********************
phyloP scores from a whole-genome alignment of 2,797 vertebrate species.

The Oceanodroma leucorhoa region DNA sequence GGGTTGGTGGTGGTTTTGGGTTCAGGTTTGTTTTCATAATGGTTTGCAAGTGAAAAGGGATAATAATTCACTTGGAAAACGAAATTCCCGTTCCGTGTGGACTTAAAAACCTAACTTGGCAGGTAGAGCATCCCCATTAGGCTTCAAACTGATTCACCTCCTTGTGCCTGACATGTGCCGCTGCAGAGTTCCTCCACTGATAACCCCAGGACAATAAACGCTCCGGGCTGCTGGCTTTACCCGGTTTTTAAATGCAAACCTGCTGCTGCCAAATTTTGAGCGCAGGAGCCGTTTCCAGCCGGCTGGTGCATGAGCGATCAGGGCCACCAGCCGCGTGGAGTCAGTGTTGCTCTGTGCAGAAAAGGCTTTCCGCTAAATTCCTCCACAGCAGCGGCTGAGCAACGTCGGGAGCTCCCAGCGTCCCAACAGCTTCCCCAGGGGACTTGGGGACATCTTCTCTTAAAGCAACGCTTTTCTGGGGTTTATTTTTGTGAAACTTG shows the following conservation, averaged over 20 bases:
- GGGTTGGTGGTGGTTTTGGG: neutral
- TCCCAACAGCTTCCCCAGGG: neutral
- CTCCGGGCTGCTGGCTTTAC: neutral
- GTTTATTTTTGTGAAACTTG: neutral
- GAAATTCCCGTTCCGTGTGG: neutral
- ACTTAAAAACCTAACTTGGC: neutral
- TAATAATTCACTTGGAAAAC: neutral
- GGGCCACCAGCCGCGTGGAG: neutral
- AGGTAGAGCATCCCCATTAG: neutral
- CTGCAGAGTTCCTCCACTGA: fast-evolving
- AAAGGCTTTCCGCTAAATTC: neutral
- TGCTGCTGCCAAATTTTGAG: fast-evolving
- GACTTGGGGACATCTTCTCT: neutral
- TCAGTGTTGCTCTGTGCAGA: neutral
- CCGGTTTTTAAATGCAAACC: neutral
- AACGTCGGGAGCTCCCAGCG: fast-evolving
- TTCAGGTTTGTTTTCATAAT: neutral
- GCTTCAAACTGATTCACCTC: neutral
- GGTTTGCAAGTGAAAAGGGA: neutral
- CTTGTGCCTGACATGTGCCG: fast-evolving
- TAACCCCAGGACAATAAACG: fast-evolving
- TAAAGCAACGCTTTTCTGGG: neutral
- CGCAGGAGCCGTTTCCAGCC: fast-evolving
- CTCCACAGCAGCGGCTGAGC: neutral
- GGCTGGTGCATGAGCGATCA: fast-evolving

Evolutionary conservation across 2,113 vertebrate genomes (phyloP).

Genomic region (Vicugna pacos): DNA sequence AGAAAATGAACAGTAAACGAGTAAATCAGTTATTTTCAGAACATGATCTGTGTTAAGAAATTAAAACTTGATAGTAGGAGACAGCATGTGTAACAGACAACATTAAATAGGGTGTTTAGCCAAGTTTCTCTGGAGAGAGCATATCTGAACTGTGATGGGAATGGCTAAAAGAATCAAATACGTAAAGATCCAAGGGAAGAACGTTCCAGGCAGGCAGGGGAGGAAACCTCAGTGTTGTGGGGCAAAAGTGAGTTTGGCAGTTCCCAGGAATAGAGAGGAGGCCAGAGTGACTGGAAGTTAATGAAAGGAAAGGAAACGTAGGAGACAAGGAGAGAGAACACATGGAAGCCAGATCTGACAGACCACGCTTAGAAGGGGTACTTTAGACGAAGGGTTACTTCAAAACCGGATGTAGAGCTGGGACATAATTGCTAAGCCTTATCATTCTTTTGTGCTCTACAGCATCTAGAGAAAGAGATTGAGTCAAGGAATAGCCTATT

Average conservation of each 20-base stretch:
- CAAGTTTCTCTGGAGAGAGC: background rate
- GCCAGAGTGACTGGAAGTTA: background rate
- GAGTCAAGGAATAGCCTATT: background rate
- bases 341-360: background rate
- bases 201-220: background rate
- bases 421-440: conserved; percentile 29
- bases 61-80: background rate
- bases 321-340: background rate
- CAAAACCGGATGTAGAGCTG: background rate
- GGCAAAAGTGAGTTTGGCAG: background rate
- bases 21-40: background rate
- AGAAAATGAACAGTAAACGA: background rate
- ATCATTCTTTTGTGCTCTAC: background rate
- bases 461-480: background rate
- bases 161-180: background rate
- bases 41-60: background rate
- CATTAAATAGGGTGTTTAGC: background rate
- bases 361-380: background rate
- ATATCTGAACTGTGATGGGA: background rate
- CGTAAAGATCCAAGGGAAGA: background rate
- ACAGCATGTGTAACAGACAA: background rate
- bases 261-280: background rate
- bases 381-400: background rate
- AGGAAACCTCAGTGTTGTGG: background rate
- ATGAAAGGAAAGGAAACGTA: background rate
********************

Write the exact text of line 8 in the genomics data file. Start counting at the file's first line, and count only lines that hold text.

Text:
- ACTTAAAAACCTAACTTGGC: neutral